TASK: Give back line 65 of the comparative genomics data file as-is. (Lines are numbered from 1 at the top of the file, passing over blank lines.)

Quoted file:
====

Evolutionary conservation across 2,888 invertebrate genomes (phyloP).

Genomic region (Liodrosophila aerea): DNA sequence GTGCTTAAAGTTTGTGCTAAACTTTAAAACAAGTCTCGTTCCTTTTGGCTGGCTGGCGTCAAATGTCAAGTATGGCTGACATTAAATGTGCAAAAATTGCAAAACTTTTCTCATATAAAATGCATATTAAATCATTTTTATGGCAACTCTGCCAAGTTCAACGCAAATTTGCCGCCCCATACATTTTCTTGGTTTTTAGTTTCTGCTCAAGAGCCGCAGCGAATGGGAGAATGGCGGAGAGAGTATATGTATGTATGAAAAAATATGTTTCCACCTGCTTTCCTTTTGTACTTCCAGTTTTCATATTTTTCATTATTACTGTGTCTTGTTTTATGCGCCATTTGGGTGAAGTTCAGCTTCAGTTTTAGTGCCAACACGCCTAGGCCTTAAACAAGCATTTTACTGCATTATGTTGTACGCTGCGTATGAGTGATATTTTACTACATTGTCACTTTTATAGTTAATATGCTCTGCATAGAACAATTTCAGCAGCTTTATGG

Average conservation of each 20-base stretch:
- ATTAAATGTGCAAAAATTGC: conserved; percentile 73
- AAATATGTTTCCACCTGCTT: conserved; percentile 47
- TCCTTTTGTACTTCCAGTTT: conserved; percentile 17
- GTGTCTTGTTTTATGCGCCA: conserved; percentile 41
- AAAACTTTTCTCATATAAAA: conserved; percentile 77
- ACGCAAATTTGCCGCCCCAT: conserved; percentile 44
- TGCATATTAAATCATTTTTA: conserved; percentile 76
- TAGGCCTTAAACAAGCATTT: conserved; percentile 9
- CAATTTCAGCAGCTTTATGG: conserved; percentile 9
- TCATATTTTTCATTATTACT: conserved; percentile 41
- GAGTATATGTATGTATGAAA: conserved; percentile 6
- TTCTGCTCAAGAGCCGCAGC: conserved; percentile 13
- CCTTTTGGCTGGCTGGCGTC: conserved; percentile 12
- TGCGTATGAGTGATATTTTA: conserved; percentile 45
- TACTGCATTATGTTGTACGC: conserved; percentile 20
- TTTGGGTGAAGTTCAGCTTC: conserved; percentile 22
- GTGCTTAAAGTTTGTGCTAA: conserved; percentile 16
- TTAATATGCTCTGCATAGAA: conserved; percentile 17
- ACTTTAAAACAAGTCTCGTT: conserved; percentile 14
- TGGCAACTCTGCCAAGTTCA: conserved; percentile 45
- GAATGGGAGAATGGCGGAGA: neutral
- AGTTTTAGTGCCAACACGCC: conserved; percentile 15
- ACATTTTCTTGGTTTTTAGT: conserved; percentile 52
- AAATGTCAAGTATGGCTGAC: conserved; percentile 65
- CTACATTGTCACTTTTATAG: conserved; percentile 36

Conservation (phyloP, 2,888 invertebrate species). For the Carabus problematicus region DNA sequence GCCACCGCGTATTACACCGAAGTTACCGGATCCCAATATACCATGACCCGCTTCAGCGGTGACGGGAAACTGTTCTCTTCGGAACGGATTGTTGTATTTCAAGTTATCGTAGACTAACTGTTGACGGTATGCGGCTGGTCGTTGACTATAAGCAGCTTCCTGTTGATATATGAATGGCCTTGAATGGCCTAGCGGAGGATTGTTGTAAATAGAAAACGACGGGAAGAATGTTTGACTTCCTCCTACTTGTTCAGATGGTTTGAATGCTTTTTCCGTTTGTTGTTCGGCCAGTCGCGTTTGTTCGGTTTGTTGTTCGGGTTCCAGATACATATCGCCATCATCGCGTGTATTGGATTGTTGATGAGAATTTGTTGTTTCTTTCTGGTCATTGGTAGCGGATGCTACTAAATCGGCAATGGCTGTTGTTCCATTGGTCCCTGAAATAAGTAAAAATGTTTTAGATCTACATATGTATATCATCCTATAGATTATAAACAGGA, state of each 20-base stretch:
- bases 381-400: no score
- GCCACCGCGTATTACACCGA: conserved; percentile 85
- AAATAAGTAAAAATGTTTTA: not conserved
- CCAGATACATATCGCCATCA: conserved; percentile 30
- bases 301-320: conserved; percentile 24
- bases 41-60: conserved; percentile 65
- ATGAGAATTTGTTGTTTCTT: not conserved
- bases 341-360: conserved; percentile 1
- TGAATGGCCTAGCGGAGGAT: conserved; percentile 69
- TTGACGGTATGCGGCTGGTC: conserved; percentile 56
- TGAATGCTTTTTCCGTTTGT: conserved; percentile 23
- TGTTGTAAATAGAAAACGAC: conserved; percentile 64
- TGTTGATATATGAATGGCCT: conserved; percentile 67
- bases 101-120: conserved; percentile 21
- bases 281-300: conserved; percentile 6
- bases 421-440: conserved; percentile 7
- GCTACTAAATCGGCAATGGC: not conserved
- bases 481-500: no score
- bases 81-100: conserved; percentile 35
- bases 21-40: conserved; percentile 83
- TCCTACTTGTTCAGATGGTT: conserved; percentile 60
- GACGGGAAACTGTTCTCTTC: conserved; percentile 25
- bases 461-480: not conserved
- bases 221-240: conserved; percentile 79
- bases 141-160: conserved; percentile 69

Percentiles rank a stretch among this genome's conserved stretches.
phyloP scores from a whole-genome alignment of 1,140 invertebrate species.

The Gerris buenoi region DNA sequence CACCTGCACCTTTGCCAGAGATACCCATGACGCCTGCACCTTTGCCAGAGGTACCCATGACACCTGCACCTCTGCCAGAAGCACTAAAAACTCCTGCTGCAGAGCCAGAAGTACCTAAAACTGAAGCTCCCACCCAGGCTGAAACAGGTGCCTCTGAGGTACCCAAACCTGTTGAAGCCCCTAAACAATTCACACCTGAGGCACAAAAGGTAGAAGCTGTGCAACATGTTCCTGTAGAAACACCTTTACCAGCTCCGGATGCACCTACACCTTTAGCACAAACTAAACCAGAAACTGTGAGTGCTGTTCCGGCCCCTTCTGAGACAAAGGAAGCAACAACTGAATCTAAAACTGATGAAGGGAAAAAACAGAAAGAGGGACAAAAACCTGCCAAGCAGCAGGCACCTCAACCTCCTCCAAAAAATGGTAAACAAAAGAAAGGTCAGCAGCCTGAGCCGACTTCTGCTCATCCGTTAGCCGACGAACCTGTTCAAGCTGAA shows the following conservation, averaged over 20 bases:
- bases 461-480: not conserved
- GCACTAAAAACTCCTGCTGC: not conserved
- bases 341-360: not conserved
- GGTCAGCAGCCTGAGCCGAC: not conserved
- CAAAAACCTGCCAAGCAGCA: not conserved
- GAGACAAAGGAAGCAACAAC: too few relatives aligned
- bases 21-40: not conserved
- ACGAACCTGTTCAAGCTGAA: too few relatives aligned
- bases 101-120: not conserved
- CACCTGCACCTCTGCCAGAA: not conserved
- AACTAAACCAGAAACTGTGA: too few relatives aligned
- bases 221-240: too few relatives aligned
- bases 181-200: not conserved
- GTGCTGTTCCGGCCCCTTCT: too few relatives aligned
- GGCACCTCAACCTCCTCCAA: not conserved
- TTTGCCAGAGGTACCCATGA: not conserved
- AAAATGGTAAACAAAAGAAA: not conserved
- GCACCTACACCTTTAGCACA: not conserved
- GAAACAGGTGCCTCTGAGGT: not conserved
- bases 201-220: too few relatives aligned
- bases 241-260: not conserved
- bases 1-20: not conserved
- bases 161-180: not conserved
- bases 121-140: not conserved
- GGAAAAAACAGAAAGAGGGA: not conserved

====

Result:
- ACGAACCTGTTCAAGCTGAA: too few relatives aligned